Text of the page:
Women's Sexual Health Archive


When sex hurts

Three-quarters of women experience painful sex at some point, and up to six in 10 report painful sex during the transition to menopause and beyond. Childbirth, menopause, and a condition called hypertonic pelvic floor contribute play a role in many cases of painful sex, though other health problems and treatments can contribute as well. Treatment options include lubricants, vaginal moisturizers, vaginal estrogen, and pelvic floor physical therapy.

How do I approach a new partner about STI testing?

Discussing sexually transmitted infections (STIs) at the start of a new relationship can protect both partners' health. Many STIs don't cause symptoms. Couples can test for STIs together or separately and share results before becoming intimate.

Should I use vaginal probiotics?

Vaginal probiotics contain live microorganisms and come in oral and suppository forms. Some ads claim these products can prevent or treat infections. But the vagina regulates its own bacterial mix, so vaginal probiotics aren't necessary.

What symptoms should I report to my gynecologist?

Women with unusual pelvic or vaginal symptoms should report them to their gynecologist. These symptoms include vaginal odor, itching, or burning; menstrual changes; pelvic pain or discomfort; or new bleeding.

Laser therapy can counter vaginal symptoms of menopause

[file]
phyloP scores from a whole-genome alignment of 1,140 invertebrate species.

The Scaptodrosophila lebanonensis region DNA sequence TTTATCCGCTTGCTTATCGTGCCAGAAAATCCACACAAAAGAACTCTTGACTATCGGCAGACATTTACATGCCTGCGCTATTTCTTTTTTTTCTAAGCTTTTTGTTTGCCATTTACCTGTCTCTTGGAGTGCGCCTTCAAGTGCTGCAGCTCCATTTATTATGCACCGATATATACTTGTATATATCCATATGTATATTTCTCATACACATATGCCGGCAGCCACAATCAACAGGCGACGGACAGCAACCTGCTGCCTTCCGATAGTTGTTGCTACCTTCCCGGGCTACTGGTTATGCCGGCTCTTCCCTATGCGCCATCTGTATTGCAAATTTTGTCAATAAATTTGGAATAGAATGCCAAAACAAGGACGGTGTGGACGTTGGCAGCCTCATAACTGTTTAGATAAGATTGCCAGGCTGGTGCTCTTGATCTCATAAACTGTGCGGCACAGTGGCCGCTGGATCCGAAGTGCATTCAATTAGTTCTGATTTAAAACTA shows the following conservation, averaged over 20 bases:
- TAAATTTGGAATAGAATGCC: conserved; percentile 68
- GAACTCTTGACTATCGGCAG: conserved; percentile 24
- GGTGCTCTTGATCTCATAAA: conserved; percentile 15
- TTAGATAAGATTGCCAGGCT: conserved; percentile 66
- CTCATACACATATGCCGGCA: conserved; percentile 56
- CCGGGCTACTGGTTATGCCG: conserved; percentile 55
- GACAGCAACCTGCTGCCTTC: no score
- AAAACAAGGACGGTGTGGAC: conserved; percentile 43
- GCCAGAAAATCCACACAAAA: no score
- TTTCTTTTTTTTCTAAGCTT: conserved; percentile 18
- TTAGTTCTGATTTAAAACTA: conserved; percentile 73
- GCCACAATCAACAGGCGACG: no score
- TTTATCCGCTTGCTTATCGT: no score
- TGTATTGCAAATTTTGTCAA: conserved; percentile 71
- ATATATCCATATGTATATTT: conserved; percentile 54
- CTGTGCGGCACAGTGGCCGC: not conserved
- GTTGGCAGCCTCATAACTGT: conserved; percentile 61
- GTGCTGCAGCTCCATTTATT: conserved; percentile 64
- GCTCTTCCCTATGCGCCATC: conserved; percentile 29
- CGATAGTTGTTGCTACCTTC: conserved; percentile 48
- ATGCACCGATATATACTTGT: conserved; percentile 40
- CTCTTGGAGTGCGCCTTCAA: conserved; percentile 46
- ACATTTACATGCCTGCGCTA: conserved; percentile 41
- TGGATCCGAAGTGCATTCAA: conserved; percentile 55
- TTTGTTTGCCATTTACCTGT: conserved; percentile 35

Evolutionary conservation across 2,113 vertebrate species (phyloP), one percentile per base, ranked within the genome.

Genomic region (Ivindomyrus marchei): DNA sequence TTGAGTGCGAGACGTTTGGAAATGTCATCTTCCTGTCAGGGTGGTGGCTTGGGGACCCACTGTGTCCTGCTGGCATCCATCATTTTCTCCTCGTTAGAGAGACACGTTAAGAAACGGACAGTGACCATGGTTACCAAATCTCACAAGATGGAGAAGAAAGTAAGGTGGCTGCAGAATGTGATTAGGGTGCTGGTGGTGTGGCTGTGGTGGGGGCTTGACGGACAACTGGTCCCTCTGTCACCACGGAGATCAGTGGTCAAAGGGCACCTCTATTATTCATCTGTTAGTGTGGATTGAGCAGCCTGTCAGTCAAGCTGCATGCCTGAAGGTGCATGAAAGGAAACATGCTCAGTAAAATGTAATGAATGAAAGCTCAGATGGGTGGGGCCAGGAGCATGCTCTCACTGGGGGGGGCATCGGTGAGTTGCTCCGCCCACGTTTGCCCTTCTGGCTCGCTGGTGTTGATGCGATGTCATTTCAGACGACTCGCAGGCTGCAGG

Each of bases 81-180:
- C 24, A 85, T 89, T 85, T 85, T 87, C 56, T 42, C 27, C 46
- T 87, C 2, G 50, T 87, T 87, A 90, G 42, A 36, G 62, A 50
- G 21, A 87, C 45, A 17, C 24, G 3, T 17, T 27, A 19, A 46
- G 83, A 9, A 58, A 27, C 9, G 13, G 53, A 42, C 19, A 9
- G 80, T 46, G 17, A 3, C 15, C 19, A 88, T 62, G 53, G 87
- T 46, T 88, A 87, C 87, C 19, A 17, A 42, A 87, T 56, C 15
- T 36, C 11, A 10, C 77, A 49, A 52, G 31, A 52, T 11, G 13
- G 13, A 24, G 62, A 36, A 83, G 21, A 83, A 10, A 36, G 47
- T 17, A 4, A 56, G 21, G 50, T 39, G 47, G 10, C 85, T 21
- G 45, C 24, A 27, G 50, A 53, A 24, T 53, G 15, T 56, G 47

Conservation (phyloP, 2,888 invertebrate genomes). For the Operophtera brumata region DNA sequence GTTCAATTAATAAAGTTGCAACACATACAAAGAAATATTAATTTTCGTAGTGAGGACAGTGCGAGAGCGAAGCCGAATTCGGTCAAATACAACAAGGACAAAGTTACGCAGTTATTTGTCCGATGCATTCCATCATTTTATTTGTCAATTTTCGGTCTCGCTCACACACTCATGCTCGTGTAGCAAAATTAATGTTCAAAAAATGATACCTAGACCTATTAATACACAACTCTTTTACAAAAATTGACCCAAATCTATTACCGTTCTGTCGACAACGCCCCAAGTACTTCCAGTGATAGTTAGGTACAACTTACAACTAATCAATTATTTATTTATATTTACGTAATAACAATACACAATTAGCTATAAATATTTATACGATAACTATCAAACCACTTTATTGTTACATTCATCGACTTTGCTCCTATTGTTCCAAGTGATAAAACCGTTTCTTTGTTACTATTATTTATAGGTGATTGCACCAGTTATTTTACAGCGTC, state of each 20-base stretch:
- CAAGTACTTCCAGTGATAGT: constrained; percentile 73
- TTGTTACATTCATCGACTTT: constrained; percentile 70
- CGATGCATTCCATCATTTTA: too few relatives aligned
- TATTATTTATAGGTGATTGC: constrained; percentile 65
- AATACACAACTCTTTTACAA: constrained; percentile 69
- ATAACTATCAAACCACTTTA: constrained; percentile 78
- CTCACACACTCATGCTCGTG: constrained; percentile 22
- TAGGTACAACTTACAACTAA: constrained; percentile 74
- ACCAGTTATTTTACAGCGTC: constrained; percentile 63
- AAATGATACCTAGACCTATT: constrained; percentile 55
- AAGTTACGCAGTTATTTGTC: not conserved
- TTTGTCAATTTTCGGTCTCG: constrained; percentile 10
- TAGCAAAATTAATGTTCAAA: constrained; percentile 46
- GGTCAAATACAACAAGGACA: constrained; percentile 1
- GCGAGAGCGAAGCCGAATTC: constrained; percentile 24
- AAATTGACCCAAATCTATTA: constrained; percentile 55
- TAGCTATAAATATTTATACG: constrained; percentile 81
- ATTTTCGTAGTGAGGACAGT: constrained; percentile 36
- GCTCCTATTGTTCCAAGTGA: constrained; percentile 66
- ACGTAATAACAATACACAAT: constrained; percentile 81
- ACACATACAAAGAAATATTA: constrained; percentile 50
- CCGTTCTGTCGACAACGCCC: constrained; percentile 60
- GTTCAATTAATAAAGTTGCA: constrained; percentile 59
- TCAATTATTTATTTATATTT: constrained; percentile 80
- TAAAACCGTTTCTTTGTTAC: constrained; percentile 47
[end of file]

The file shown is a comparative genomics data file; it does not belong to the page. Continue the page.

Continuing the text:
The results of a small trial published online in July 2021 by the journal Menopause found that both vaginal estrogen and fractional CO2 laser therapy are effective for postmenopausal symptoms related to skin problems of the vulva and vagina.

Understanding and treating pelvic organ prolapse

This common problem is often ignored or misunderstood.

Roughly half of women over age 50 have pelvic organ prolapse, a condition in which the uterus, bladder, small intestine, or rectum bulges into the vaginal wall or drops down through the vagina. But unlike with other common health conditions, many women don't talk about it — even with their doctors. For some, this may stem from embarrassment, but in other instances, it's because they think it's just something they need to deal with as they age.

"Women will say to me, 'I thought this was normal because I had kids.' But it's not normal. Not everyone who has had a vaginal delivery or is over 65 has urinary incontinence or pelvic organ prolapse," says Dr. Emily Von Bargen, a Harvard Medical School instructor in Obstetrics, Gynecology, and Reproductive Biology. Pelvic organ prolapse is treatable, and it's not something women have to live with, says Von Bargen.

Affairs of the heart

Cardiovascular problems can conspire to put a damper on sexual enjoyment. Talking to your doctor and your partner can help.

A physical connection with your romantic partner is often an important part of a fulfilling relationship. But when it comes to matters of the heart, the health of your heart matters.

"A satisfying sex life depends on physical health, psychological well-being, and the quality of the relationship," says Dr. Jan Shifren, who directs the Massachusetts General Hospital Midlife Women's Health Center. Heart disease and related conditions can influence all three of those factors in both men and women. Here's a look at the range of those effects and some possible solutions.